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Public Governance Paradigms

Competing and Co-Existing

Jacob Torfing, Lotte Bøgh Andersen, Carsten Greve and Kurt K. Klausen

This enlightening book scrutinizes the shifting governance paradigms that inform public administration reforms. From the rise to supremacy of New Public Management to new the growing preference for alternatives, four world-renowned authors launch a powerful and systematic comparison of the competing and co-existing paradigms, explaining the core features of public bureaucracy and professional rule in the modern day.
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Giliberto Capano and Edoardo Ongaro

This is the first book of the newly launched Edward Elgar series Policy, Administrative and Institutional Change, which we have the pleasure to direct. It represents an absolutely magnificent way of starting up such an editorial project. This work – written by leading international scholars Lotte Bøgh Andersen, Carsten Greve, Kurt Klaudi Klausen and Jacob Torfing – weaves together with utmost competence and brilliance a wide range of the topics and themes the series aims to address.

The book addresses directly two of the three areas covered by this series, namely administrative and institutional change, through the notion of the public governance paradigms. It does so in a very sophisticated way and at the same time with an ease and grace of touch which only scholars who have mastered the topic by means of their studies and research over decades, and who have been not just beholders but active shapers of some of those paradigms, can achieve.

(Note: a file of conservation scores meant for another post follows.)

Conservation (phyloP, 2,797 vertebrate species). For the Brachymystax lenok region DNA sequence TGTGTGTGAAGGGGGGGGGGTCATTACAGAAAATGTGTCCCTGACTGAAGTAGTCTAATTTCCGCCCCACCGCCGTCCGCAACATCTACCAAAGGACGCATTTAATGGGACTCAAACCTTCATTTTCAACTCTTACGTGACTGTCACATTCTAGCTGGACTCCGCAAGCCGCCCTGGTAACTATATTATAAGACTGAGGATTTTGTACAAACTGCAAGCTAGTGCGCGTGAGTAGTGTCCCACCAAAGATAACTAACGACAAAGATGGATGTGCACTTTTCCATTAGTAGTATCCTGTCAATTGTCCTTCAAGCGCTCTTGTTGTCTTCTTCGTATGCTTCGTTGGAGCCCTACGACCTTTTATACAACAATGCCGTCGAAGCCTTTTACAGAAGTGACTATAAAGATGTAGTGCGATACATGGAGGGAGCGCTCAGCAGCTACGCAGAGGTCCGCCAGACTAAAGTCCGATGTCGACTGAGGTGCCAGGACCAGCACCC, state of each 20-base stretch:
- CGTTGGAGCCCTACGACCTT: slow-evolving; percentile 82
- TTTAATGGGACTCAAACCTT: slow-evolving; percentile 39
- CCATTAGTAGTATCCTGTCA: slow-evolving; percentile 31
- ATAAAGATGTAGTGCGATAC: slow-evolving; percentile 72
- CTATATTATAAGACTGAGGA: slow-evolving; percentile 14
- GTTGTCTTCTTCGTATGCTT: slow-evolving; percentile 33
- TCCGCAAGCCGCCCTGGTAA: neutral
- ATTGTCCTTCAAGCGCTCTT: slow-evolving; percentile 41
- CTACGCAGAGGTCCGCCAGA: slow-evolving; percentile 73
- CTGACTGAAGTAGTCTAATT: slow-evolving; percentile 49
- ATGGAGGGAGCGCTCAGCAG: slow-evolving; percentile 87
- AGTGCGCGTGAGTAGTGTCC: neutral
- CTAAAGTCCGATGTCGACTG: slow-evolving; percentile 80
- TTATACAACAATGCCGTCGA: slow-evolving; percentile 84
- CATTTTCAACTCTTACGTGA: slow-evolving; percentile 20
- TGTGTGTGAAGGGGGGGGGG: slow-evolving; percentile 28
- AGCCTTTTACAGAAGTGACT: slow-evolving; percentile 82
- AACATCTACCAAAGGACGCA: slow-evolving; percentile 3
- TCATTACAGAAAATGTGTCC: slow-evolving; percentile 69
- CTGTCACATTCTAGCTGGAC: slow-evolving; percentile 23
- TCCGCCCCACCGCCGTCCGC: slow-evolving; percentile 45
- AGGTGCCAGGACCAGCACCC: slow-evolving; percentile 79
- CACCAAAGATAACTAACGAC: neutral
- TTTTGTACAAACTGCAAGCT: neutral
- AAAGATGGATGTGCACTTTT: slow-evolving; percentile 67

This work is about change, which is the key explanandum of this book series, aimed at deepening the social scientific understanding of the dynamics of change processes in public administration, policy and institutions in a very profound way. It is about the ideational bases of change, and as such it sheds light on a hugely important yet often overlooked driver of transformative processes in the public sector. It also ties in key issues of legitimacy of public governance, a topic which calls for a deepening of our understanding and furthering our grasp over the ideational bases of public governance (Ongaro 2017, Chapter 5).

This is also a rare example of a book which is able to talk to scholars and practitioners alike, and does so seamlessly, guiding readers though the turns and bumps of the road that leads to understanding and appreciating public governance paradigms, with a competent hand on the substance and the rare clarity and capacity to get straight to the point in style.

It is an honour to start up this series on Policy, Administrative and Institutional Change with Public Governance Paradigms: Competing and Co-Existing. This book sheds light on large swathes of the literature and opens up paths of integration of strands of inquiry which have so far too often not been able to talk to each other. Scholars can discover in this book a treasure trove of knowledge gathered through decades of conceptualizations about ‘reform models’, ‘doctrines’ and ‘paradigms’ in public governance and management, and practitioners will find much-needed guidance on how to navigate the complexity of contemporary public governance.